While the number of people getting affected due to the novel Coronavirus (COVID-19) is increasing by the day, the number of coronavirus cyberattacks has also seen a surge.
Earlier this month, elite hackers tried to break into the World Health Organization (WHO), which is facing more than two-fold increase in cyberattacks since the coronavirus pandemic began, reports Reuters.
According to WHO Chief Information Security Officer Flavio Aggio, the identity of the hackers was unclear, but the effort was unsuccessful. The number of hacking attempts against the agency and its partners has increased amid the coronavirus outbreak, added Flavio.
Alexander Urbelis, a cybersecurity expert and attorney with the New York-based Blackstone Law Group, which tracks doubtful Internet domain registration activity, tipped off the attempted break-in at the WHO to Reuters.
“I realized quite quickly that this was a live attack on the World Health Organization in the midst of a pandemic,” said Urbelis who detected the suspicious activity on March 13 when hackers he had been tracking began mimicking the WHO and its internal email system.
While Urbelis said the identity of the hackers is unknown, other sources told Reuters that they suspected an elite hacking group called DarkHotel, a group that has been around since 2007, behind the attack. In the past, this hacking group has targeted officials and business in the U.S., China, Japan and North Korea.
Aggio confirmed that Urbelis’ observations were correct and the site spotted by him had been used in an attempt to steal passwords from WHO workers.
“There has been a big increase in targeting of the WHO and other cybersecurity incidents,” Aggio said. “There are no hard numbers, but such compromise attempts against us and the use of [WHO] impersonations to target others have more than doubled.”
Aggio declined to say who precisely at the organisation the hackers had in their sights, but added that they are being regularly targeted by digital espionage campaigns amid coronavirus outbreak.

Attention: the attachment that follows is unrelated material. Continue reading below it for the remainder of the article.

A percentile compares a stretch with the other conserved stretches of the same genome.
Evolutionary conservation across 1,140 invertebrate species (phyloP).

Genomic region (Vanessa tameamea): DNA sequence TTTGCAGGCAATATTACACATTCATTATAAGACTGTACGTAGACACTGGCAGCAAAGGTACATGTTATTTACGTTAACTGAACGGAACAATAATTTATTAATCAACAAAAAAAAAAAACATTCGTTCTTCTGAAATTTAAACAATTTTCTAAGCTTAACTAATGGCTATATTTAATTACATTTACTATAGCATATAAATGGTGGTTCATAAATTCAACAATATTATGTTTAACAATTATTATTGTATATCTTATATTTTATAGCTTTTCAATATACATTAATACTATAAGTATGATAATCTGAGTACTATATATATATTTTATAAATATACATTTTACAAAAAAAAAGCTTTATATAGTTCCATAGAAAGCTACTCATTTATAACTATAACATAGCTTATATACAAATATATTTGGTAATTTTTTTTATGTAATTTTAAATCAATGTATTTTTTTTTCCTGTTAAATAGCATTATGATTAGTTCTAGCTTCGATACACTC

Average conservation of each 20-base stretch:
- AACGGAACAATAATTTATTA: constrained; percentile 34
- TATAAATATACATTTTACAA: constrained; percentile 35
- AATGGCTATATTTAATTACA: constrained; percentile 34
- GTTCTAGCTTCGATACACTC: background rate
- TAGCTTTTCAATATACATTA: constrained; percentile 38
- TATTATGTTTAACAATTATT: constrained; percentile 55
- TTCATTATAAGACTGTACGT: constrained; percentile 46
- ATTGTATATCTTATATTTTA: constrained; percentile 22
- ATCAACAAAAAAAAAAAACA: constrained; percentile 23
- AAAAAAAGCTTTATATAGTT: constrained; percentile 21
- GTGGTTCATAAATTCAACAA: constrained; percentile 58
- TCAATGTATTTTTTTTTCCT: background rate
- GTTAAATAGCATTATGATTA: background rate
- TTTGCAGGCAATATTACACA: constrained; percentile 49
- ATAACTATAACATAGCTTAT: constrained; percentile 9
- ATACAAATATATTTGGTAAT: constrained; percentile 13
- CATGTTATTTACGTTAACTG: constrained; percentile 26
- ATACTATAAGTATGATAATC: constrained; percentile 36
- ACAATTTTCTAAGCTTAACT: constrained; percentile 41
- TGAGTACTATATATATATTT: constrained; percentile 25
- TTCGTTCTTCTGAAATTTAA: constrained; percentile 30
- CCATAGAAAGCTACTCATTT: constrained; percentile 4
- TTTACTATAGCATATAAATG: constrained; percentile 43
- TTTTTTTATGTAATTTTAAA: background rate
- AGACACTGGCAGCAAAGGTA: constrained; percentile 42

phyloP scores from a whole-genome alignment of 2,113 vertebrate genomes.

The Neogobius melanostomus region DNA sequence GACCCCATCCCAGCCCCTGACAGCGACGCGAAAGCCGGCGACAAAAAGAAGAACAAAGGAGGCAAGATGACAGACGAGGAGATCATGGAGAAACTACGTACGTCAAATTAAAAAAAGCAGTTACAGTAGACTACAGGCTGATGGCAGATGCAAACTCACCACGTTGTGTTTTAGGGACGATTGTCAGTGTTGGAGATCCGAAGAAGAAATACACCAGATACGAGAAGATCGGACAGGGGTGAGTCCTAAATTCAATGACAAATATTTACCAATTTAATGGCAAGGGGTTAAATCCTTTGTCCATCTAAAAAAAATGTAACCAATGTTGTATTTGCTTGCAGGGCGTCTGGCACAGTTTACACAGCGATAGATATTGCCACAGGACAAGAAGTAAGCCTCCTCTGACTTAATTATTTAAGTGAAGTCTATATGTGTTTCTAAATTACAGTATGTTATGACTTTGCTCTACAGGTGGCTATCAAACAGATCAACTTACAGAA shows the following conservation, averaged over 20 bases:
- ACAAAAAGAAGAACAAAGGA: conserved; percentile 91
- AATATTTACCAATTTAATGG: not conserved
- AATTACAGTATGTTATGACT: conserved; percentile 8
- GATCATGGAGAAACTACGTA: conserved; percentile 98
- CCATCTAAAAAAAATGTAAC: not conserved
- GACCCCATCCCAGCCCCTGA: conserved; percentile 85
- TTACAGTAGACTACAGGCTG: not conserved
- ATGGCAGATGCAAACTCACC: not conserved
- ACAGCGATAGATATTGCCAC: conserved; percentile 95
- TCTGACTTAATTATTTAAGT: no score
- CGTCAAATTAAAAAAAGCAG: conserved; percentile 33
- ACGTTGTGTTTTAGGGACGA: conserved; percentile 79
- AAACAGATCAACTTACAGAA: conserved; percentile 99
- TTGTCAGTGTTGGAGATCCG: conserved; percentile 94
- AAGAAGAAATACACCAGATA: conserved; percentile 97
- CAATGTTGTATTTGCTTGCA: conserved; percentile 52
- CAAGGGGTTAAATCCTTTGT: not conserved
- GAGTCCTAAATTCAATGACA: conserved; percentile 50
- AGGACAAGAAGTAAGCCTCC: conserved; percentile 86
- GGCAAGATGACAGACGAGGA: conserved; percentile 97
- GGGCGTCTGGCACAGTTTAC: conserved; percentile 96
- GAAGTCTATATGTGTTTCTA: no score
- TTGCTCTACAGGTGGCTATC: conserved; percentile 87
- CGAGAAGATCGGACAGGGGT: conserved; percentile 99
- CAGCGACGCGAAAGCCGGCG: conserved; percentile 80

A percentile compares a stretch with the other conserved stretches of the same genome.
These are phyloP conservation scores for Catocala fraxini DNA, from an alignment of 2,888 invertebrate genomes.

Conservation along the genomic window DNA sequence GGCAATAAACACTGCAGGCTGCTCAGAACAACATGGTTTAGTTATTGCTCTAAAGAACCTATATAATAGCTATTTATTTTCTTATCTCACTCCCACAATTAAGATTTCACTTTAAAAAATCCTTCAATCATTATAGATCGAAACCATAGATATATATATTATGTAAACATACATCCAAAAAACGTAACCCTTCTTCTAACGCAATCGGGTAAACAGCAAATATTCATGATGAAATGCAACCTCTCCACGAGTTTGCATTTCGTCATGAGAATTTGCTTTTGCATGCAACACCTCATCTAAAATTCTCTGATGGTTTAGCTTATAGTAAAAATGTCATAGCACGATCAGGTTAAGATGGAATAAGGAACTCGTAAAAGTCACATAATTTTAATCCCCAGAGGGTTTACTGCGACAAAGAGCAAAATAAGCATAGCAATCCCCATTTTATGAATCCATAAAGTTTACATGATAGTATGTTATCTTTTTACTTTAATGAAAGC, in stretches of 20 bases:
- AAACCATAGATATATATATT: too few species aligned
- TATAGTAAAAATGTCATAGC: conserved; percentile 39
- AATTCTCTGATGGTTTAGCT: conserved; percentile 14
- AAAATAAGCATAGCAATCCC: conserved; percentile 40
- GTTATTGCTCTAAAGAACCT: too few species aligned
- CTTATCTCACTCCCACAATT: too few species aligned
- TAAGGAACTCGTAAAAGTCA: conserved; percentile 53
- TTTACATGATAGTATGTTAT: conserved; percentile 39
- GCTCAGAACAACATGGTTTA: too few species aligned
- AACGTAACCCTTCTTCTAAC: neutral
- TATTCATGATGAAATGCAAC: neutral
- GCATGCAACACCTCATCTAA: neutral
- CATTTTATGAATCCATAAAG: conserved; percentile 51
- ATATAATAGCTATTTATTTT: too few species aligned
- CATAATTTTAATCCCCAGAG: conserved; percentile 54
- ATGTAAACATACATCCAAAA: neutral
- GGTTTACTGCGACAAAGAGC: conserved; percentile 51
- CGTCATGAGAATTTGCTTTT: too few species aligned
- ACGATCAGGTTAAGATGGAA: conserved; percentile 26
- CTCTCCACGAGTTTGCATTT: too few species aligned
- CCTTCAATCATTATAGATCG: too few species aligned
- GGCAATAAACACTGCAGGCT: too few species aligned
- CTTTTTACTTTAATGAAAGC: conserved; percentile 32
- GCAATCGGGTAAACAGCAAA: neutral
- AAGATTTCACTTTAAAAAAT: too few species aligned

Not just WHO, even other healthcare and humanitarian organisations have been targeted during the coronavirus pandemic in recent weeks. For instance, earlier this month, the Department of Health and Human Services (HHS) was targeted in a separate cyberattack.
Last month, the WHO had released a warning on cyberattacks stating that criminals are disguising themselves as WHO to steal money or sensitive information. They are making use of email, websites, phone calls, text messages, and even fax messages for their scams.
The warning said that if you are contacted by a person or organization that appears to be from WHO, you need to verify their authenticity before responding.
It also added that the WHO will:
- never ask for your username or password to access safety information
- never email attachments you didn’t ask for
- never ask you to visit a link outside of www.who.int
- never charge money to apply for a job, register for a conference, or reserve a hotel
- never conduct lotteries or offer prizes, grants, certificates or funding through email.
- You can also verify if communication is legit by visiting any one of the following links:
- Contact WHO
- Report a scam
According to Urbelis, thousands of coronavirus-themed websites are being set up daily, mostly malicious.
“It’s still around 2,000 a day,” he said. “I have never seen anything like this.”